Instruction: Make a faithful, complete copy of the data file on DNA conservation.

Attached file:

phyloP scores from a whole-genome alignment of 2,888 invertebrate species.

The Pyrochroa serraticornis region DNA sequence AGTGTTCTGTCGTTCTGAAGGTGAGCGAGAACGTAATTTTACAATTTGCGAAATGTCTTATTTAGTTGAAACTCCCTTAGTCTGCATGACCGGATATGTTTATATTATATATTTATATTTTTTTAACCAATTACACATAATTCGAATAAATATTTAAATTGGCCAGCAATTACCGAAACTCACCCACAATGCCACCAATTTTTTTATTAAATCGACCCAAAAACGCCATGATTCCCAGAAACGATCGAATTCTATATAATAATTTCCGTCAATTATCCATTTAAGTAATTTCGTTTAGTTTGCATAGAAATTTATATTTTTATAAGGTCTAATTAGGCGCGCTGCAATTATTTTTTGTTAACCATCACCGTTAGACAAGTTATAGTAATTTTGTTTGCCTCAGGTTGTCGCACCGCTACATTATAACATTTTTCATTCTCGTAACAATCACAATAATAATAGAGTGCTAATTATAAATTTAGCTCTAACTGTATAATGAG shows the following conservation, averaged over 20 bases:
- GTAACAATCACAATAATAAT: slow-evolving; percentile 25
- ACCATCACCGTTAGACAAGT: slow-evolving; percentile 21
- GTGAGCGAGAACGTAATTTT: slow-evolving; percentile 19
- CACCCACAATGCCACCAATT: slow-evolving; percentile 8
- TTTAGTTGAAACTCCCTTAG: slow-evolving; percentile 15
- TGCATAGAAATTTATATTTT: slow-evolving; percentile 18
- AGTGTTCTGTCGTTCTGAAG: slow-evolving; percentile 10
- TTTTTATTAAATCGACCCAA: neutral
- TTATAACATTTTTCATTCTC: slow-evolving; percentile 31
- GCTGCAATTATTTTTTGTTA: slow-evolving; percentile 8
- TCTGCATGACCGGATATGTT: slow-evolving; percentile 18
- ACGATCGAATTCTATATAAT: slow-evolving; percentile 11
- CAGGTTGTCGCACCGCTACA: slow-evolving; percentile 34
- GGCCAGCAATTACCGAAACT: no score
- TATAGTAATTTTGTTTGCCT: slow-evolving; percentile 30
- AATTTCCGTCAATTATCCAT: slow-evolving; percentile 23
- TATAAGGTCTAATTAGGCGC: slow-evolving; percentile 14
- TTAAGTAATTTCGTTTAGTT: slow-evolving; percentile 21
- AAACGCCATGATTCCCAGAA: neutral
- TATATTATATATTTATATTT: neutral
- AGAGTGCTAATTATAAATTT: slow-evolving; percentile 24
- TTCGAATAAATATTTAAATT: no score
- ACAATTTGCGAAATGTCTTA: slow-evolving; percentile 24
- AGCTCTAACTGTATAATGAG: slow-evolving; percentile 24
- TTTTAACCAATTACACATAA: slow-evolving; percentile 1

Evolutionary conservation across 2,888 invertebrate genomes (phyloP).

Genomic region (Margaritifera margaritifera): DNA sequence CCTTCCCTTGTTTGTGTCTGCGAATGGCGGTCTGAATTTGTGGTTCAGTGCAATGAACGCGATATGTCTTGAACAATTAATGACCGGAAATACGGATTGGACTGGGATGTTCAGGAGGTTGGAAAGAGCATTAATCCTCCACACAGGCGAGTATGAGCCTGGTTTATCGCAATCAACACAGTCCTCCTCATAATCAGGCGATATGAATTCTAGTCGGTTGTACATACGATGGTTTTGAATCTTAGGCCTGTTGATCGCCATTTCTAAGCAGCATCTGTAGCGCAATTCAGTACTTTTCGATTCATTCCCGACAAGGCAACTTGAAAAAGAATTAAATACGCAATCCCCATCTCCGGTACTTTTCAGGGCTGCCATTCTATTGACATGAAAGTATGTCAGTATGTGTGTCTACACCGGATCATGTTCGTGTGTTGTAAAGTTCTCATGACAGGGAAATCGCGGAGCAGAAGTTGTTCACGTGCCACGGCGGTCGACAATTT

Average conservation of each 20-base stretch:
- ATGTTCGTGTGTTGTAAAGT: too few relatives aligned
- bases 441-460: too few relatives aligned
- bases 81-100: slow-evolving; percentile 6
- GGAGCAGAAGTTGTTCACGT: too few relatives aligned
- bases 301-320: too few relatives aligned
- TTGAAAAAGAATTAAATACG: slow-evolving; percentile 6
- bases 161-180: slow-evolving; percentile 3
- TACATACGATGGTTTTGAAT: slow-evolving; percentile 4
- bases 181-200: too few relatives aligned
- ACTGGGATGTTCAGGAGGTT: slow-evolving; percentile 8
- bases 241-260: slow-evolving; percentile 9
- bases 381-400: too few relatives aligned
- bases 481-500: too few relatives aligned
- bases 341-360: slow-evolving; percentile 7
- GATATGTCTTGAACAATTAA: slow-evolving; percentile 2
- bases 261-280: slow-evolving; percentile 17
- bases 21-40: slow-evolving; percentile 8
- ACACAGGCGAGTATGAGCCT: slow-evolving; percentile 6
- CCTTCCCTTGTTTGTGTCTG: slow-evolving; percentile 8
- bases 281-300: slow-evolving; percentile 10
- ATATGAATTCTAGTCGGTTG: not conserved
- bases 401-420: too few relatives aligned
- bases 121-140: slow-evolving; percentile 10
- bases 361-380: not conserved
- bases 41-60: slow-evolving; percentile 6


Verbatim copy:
phyloP scores from a whole-genome alignment of 2,888 invertebrate species.

The Pyrochroa serraticornis region DNA sequence AGTGTTCTGTCGTTCTGAAGGTGAGCGAGAACGTAATTTTACAATTTGCGAAATGTCTTATTTAGTTGAAACTCCCTTAGTCTGCATGACCGGATATGTTTATATTATATATTTATATTTTTTTAACCAATTACACATAATTCGAATAAATATTTAAATTGGCCAGCAATTACCGAAACTCACCCACAATGCCACCAATTTTTTTATTAAATCGACCCAAAAACGCCATGATTCCCAGAAACGATCGAATTCTATATAATAATTTCCGTCAATTATCCATTTAAGTAATTTCGTTTAGTTTGCATAGAAATTTATATTTTTATAAGGTCTAATTAGGCGCGCTGCAATTATTTTTTGTTAACCATCACCGTTAGACAAGTTATAGTAATTTTGTTTGCCTCAGGTTGTCGCACCGCTACATTATAACATTTTTCATTCTCGTAACAATCACAATAATAATAGAGTGCTAATTATAAATTTAGCTCTAACTGTATAATGAG shows the following conservation, averaged over 20 bases:
- GTAACAATCACAATAATAAT: slow-evolving; percentile 25
- ACCATCACCGTTAGACAAGT: slow-evolving; percentile 21
- GTGAGCGAGAACGTAATTTT: slow-evolving; percentile 19
- CACCCACAATGCCACCAATT: slow-evolving; percentile 8
- TTTAGTTGAAACTCCCTTAG: slow-evolving; percentile 15
- TGCATAGAAATTTATATTTT: slow-evolving; percentile 18
- AGTGTTCTGTCGTTCTGAAG: slow-evolving; percentile 10
- TTTTTATTAAATCGACCCAA: neutral
- TTATAACATTTTTCATTCTC: slow-evolving; percentile 31
- GCTGCAATTATTTTTTGTTA: slow-evolving; percentile 8
- TCTGCATGACCGGATATGTT: slow-evolving; percentile 18
- ACGATCGAATTCTATATAAT: slow-evolving; percentile 11
- CAGGTTGTCGCACCGCTACA: slow-evolving; percentile 34
- GGCCAGCAATTACCGAAACT: no score
- TATAGTAATTTTGTTTGCCT: slow-evolving; percentile 30
- AATTTCCGTCAATTATCCAT: slow-evolving; percentile 23
- TATAAGGTCTAATTAGGCGC: slow-evolving; percentile 14
- TTAAGTAATTTCGTTTAGTT: slow-evolving; percentile 21
- AAACGCCATGATTCCCAGAA: neutral
- TATATTATATATTTATATTT: neutral
- AGAGTGCTAATTATAAATTT: slow-evolving; percentile 24
- TTCGAATAAATATTTAAATT: no score
- ACAATTTGCGAAATGTCTTA: slow-evolving; percentile 24
- AGCTCTAACTGTATAATGAG: slow-evolving; percentile 24
- TTTTAACCAATTACACATAA: slow-evolving; percentile 1

Evolutionary conservation across 2,888 invertebrate genomes (phyloP).

Genomic region (Margaritifera margaritifera): DNA sequence CCTTCCCTTGTTTGTGTCTGCGAATGGCGGTCTGAATTTGTGGTTCAGTGCAATGAACGCGATATGTCTTGAACAATTAATGACCGGAAATACGGATTGGACTGGGATGTTCAGGAGGTTGGAAAGAGCATTAATCCTCCACACAGGCGAGTATGAGCCTGGTTTATCGCAATCAACACAGTCCTCCTCATAATCAGGCGATATGAATTCTAGTCGGTTGTACATACGATGGTTTTGAATCTTAGGCCTGTTGATCGCCATTTCTAAGCAGCATCTGTAGCGCAATTCAGTACTTTTCGATTCATTCCCGACAAGGCAACTTGAAAAAGAATTAAATACGCAATCCCCATCTCCGGTACTTTTCAGGGCTGCCATTCTATTGACATGAAAGTATGTCAGTATGTGTGTCTACACCGGATCATGTTCGTGTGTTGTAAAGTTCTCATGACAGGGAAATCGCGGAGCAGAAGTTGTTCACGTGCCACGGCGGTCGACAATTT

Average conservation of each 20-base stretch:
- ATGTTCGTGTGTTGTAAAGT: too few relatives aligned
- bases 441-460: too few relatives aligned
- bases 81-100: slow-evolving; percentile 6
- GGAGCAGAAGTTGTTCACGT: too few relatives aligned
- bases 301-320: too few relatives aligned
- TTGAAAAAGAATTAAATACG: slow-evolving; percentile 6
- bases 161-180: slow-evolving; percentile 3
- TACATACGATGGTTTTGAAT: slow-evolving; percentile 4
- bases 181-200: too few relatives aligned
- ACTGGGATGTTCAGGAGGTT: slow-evolving; percentile 8
- bases 241-260: slow-evolving; percentile 9
- bases 381-400: too few relatives aligned
- bases 481-500: too few relatives aligned
- bases 341-360: slow-evolving; percentile 7
- GATATGTCTTGAACAATTAA: slow-evolving; percentile 2
- bases 261-280: slow-evolving; percentile 17
- bases 21-40: slow-evolving; percentile 8
- ACACAGGCGAGTATGAGCCT: slow-evolving; percentile 6
- CCTTCCCTTGTTTGTGTCTG: slow-evolving; percentile 8
- bases 281-300: slow-evolving; percentile 10
- ATATGAATTCTAGTCGGTTG: not conserved
- bases 401-420: too few relatives aligned
- bases 121-140: slow-evolving; percentile 10
- bases 361-380: not conserved
- bases 41-60: slow-evolving; percentile 6